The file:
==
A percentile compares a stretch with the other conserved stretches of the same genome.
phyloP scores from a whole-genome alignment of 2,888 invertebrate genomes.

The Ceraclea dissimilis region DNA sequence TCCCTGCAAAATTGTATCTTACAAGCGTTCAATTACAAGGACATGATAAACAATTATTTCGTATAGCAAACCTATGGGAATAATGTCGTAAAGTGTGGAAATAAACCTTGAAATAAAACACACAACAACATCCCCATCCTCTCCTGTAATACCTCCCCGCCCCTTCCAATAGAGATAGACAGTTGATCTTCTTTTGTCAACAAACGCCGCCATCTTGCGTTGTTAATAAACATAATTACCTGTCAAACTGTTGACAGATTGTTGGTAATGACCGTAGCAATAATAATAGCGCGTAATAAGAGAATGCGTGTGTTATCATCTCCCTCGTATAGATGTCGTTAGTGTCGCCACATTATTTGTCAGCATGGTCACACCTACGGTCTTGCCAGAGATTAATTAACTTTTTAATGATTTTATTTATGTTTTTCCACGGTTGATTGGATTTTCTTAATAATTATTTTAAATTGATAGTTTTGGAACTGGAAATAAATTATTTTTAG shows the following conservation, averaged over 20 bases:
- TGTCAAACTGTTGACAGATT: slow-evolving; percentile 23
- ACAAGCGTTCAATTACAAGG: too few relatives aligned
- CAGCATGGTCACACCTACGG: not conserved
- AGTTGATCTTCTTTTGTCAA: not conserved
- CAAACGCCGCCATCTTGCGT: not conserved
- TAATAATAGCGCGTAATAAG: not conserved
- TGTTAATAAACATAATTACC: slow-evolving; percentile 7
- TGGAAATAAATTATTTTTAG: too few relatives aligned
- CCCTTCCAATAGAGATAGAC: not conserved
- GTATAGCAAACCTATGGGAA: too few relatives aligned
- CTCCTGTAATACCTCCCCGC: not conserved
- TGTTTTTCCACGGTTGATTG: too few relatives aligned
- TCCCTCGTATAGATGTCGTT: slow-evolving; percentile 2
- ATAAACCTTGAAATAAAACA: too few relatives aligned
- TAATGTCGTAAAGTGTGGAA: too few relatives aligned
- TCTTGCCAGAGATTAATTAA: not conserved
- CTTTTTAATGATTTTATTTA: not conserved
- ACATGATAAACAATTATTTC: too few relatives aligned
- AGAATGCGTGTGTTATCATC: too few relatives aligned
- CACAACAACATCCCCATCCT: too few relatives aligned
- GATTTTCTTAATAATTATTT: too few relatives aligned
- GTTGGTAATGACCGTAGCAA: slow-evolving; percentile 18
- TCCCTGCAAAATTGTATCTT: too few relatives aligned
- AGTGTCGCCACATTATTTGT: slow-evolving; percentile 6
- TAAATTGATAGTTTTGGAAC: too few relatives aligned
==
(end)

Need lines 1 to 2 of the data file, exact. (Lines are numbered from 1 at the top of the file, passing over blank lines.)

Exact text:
A percentile compares a stretch with the other conserved stretches of the same genome.
phyloP scores from a whole-genome alignment of 2,888 invertebrate genomes.